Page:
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  • The principal exports are wool, mohair and copper ore, and imports are cotton and woollen goods, indigo, coffee, sugar, petroleum, &c.
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  • An examination of its lists of exports and imports will show that Holland receives from its colonies its spiceries, coffee, sugar, tobacco, indigo, cinnamon; from England and Belgium its manufactured goods and coals; petroleum, raw cotton and cereals from the United States; grain from the Baltic provinces, Archangel, and the ports of the Black Sea; timber from Norway and the basin of the Rhine, yarn from England, wine from France, hops from Bavaria and Alsace; ironore from Spain; while in its turn it sends its colonial wares to Germany, its agricultural produce to the London market, its fish to Belgium and Germany, and its cheese to France, Belgium and Hamburg, as well as England.
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  • In two articles, tobacco and rice, Bremen is the greatest market in the world; in cotton and indigo it takes the first place on the continent, and it is a serious rival of Hamburg and Antwerp in the import of wool and petroleum.
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  • The imports consist chiefly of English goods, indigo, cloth, boots, leather, sugar, salt, iron and copper, from Hindustan, and of shawls, carpets, "Barak" (native woollen cloth), postins (coats made of skins), shoes, silks, opium and carpets from Meshed, Herat and Turkestan.
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  • The eggs are very remarkable objects, curiously unlike those of other birds; and their shell looks as if it were of highly-burnished metal or glazed porcelain, presenting also various colours, which seem to be constant in the particular species, from pale primrose to sage-green or light indigo, or from chocolate brown to pinkish orange.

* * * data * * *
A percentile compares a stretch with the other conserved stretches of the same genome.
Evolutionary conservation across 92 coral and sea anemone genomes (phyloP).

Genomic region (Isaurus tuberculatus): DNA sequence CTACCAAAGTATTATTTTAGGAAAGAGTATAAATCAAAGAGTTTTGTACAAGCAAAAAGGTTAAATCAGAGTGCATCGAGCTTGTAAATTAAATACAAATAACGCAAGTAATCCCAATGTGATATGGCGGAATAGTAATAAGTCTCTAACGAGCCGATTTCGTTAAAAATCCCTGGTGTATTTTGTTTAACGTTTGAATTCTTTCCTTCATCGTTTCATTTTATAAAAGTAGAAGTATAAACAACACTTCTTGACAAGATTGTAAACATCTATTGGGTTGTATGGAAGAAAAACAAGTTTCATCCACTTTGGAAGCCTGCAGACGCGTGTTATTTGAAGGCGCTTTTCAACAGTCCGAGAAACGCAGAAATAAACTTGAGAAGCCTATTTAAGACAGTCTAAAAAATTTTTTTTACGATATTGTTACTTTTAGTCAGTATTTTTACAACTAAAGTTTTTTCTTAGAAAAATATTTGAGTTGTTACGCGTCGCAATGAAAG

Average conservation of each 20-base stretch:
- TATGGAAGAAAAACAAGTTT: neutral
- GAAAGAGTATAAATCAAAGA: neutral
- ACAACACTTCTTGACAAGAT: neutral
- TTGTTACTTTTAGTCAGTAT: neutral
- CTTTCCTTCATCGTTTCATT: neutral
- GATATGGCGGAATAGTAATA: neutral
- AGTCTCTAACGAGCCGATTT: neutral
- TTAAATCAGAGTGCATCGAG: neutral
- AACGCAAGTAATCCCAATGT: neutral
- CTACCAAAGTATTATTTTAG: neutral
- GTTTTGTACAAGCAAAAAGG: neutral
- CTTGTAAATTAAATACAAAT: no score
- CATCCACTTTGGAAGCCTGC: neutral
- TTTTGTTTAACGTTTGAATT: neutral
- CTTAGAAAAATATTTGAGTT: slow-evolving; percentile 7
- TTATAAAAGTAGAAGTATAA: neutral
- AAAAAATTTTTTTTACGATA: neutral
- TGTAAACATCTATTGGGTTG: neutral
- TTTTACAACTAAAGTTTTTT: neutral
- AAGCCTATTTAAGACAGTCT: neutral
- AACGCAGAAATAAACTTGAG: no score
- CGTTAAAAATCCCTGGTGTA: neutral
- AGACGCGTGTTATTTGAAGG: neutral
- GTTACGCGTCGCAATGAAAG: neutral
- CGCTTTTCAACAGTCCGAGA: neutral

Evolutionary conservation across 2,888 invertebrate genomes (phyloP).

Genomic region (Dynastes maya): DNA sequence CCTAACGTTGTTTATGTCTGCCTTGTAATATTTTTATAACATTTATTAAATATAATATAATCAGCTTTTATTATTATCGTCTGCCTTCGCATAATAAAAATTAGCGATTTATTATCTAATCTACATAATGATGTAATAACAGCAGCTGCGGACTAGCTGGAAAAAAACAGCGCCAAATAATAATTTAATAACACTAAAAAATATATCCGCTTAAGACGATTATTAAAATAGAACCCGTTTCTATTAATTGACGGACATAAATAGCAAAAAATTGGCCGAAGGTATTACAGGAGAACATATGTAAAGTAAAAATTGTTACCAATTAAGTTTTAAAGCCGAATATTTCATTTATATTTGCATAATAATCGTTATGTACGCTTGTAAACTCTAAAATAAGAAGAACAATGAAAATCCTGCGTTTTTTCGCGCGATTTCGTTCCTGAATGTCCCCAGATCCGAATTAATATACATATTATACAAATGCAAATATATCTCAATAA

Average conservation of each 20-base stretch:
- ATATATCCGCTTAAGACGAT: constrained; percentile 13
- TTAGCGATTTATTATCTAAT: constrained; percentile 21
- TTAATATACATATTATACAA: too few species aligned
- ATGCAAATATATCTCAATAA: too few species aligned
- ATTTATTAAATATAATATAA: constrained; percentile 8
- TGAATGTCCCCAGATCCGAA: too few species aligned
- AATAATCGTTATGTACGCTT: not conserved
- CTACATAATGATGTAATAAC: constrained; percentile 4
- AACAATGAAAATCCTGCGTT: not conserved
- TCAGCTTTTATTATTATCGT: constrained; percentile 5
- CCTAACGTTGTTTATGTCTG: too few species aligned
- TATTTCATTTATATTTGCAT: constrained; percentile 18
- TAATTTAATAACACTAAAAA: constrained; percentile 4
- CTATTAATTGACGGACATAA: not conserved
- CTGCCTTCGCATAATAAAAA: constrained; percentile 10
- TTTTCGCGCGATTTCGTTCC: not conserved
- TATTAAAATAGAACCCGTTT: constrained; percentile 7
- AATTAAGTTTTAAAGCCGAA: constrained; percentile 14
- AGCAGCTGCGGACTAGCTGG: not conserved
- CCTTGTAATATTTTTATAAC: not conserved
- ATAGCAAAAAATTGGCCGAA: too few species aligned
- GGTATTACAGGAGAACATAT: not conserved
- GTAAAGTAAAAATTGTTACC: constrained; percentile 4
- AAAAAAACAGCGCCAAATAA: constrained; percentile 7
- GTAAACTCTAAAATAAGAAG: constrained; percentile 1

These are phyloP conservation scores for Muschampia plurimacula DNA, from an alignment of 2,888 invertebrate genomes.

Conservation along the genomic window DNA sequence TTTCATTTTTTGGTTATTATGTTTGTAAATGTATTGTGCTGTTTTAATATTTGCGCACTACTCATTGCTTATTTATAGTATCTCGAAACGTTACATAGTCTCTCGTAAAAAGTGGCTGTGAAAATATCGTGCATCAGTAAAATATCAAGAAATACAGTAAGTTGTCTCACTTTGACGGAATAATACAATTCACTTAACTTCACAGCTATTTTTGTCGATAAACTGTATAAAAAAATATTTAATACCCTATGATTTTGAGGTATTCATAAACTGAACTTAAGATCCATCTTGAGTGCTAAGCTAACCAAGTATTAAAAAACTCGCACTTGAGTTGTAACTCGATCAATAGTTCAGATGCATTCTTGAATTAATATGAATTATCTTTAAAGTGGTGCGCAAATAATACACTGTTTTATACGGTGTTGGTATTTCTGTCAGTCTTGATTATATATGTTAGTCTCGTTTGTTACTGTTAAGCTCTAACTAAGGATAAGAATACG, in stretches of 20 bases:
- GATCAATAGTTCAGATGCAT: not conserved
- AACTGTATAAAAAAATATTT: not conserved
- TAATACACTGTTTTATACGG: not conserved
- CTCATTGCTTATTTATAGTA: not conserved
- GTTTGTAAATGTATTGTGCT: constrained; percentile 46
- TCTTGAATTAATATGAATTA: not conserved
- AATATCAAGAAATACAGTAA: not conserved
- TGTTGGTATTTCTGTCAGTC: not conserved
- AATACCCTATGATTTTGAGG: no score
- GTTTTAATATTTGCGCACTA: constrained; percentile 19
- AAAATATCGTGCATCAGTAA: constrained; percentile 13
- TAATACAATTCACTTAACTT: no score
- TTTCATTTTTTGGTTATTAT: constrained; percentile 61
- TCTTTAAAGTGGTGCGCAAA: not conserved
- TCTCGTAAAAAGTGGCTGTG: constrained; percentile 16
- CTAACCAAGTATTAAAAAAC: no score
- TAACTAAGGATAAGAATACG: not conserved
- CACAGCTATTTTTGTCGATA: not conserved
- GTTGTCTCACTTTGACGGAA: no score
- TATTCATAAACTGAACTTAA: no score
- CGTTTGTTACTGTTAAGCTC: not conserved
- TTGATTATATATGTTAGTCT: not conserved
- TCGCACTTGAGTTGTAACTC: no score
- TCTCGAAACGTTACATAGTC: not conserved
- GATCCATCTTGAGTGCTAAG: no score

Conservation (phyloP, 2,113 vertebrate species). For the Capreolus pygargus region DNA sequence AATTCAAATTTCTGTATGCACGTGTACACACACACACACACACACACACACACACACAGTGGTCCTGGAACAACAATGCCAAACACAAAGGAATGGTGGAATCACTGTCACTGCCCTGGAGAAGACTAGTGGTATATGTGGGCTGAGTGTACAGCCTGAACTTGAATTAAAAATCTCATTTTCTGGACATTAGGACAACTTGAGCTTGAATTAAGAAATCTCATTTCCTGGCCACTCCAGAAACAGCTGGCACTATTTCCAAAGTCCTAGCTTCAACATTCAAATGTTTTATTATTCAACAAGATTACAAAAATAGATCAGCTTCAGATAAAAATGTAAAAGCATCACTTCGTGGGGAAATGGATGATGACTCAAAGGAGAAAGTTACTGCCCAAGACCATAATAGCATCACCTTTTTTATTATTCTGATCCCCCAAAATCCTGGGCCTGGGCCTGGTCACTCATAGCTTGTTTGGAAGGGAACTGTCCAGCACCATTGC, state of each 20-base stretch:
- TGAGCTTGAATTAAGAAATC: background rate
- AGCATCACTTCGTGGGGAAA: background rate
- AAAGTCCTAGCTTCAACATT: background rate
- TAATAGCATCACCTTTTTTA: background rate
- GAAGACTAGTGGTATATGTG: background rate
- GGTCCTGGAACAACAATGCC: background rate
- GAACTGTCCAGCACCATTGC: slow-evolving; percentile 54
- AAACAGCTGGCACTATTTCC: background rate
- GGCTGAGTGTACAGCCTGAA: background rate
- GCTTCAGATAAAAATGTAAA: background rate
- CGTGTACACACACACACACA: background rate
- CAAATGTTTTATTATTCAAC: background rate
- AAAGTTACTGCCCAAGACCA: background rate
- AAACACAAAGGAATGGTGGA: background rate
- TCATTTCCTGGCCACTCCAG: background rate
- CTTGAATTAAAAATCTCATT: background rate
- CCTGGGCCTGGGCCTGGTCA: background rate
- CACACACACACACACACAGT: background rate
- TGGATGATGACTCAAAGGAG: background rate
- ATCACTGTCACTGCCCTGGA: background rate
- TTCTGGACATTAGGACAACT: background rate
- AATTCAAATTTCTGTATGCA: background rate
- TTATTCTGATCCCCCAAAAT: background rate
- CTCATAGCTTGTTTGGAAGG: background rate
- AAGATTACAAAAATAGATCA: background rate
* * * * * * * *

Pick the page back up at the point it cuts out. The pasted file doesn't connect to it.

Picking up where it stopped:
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  • But to keep sugar-cane, or indigo, or cotton alive in summer before the monsoon sets in in India or the Nile rises in Egypt the field should be watered every ten days or fortnight, while rice requires a constant supply of water passing over it.
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  • There are still some manufactures of silk and muslin, but trade has deserted Behar in favour of Patna and other places more favourably situated on the river Ganges and the railway, while the indigo industry has been ruined by the synthetic products of the German chemist, and the English colony of indigo planters has been scattered abroad.
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  • It is a country of large landholders and formerly of indigo planters.
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  • Cotton, indigo and various fibres of plants deserve notice.
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  • The chief agricultural products are wheat, barley, millet, oats, maize, cotton, indigo and tobacco.
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  • The most important vegetable products are cotton and indigo, which are universally grown.